Claim: Most people DON'T want to be their own bank


Nathaniel Whittemore recently sparked a discussion around whether people want to be their own bank or not. We’re going to be debating this claim live on Tuesday March 19th.

In the meantime, I wanted to use this thread to highlight some arguments for why someone would back or challenge this claim. :point_down:


Arguments to back the claim:

  • For most non-techie people it only makes sense to be your own bank in specific circumstances & in stages, leveling up when your skills match that responsibility. [source]
  • It’s currently waaaay too complicated for a total newbie. With ominous “high price of failure” tones hanging over the entire conversation. [source]
  • Some people do not have the ability to really grasp and understand this stuff. It’s the same as voting - not everyone will do it no matter how hard we push. [source]
  • The “BYOBank” slogan is based on a fundamental misunderstanding of what affordances arise from tech systems vs emergent complex/network/social systems. You can’t be your own bank, even if you want to. [source]

Arguments to challenge the claim:

  • It’s not about not wanting to but being able to. Open finance on Ethereum allows any developer to deploy a trust minimized financial service. That doesn’t necessarily mean that my grandma will interact directly with these services, but the implications are huge. [source]
  • BYOB = option (not requirement) to exit. As the exit cost from the existing system falls, the power balance automatically shifts in favor of the individual. That way the option to be your own bank improves the conditions for everyone if they use it or not. [source]
  • Once it becomes common knowledge that it is possible for anyone to be their own bank, that changes the way existing monetary system participants behave. [source]
  • Bitcoin is about optionality and freedom. [source]
  • Not everyone has to be their own bank for the new ability to be your own bank to make the bank better for everyone. [source]
  • Crypto ensures safety and independence. Nobody really chooses to put their money in banks, they do because there’s no other option. [source]
  • People use banks because they “need” to use banks not because they “want” to use banks, people will be their own banks because they will need to not because they will want to. [source]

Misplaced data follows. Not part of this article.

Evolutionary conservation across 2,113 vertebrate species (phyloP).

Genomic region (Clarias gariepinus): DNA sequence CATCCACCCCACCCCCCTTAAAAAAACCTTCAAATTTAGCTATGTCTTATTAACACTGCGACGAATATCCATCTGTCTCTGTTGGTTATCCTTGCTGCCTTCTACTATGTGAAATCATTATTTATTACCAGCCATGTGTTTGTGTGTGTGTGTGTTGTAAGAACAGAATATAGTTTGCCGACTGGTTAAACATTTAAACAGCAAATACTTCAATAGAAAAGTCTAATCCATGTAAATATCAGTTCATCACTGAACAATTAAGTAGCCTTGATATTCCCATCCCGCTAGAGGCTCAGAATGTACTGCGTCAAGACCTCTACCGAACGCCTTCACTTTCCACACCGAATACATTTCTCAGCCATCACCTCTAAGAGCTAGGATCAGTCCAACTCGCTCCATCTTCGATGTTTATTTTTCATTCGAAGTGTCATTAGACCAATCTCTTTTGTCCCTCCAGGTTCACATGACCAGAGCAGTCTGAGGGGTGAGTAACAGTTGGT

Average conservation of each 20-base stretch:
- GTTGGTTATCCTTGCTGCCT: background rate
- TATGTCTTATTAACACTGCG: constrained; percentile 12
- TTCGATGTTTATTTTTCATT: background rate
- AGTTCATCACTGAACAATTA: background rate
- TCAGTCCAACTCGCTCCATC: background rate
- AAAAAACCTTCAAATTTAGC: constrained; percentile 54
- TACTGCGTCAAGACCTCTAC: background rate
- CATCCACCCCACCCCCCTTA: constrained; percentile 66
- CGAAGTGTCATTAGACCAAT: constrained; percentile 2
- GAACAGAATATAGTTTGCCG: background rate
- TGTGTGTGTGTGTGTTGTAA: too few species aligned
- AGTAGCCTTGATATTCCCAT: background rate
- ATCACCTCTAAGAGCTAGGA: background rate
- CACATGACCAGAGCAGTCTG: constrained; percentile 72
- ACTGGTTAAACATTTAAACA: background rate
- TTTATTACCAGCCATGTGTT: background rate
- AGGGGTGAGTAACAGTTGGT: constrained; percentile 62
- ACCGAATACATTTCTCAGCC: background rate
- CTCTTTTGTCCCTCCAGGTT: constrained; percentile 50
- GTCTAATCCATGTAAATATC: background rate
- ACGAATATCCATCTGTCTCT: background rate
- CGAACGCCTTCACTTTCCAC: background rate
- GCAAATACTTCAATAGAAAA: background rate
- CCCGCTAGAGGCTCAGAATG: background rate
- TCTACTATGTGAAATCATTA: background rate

• Maybe [this is true for] most people in developed economies with access to financial services and who don’t have hyper inflation and/or capital controls. [source]
  • People don’t want to be their own bank today because it’s inconvenient and unsafe. This is a very well defined problem that a smart team will likely solve in the next decade. [source]
  • I think that is relative to where you live or grew up. I have a friend who moved to the US from Uganda 15+ years ago, still won’t fully trust the banks here. [source]
  • Very big difference to being your own bank, and being your own bank vault Being your own bank, means your AUM is growing, deploying it how you wish. Just like a bank. But programmable. [source]
  • Bitcoin replaces banks for some, and improves banking for the rest of society. [source]
  • The fact that people can be their own banks holds the banks to the same standards. It’s the threat of competition that destroys the monopolistic power that’s so damaging. [source]
  • Crypto has properties which will make the system work way beyond what banks can do. We are just not there yet. [source]
  • There has never been an option to be your own bank. Thus, how do we know if people don’t want to be their own banks if they’ve never had a choice before and they’ve never had the experience of being their own bank. [source]
  • Diversity of choice is the key point. You can choose to trust 3rd parties or verify. [source]
  • That’s fine, because the threat of them being able to hold onto their own bitcoin very easily will keep those banks in check… Also Bitcoin cant be inflated and the ledger is open, so I think banks will be forced to be more transparent and honest through competition. [source]
  • Banks provide trust, but our deposits are extremely leveraged and risk being depleted due to financial crises or inflation. Crypto gives us the option to assign trust to anyone we want - an exchange, friends, family, law firm, etc. with less counterparty risk. [source]


I think people just want convenience. Convenience always win at the end of the day, this is because human nature is lazy. Including me. I don’t really care if it is by the bank or not, what matter can I trust and simple enough? I might stand to be corrected, but this question is similar to: Does people care about decentralized or not? Most people won’t care about that. What matters, will it work for them and can we trust the system?

My answer could be over simplistic, but looking at the real world and my experience in the consumer world seems to be validating that line of thinking


Utterly agreed.

I think it depends. Someone like me who lives where a banking system is reliable and widely available would not want to be my own bank.

Now, if I lived in a fragmented economy or high inflation country it would be different. Then I’d lean more towards creating a payments system that mobile and not centralized because of free of totalitarian regimes.

At the end of the day, every person wants a banking system to make transactions and store value without threats of security.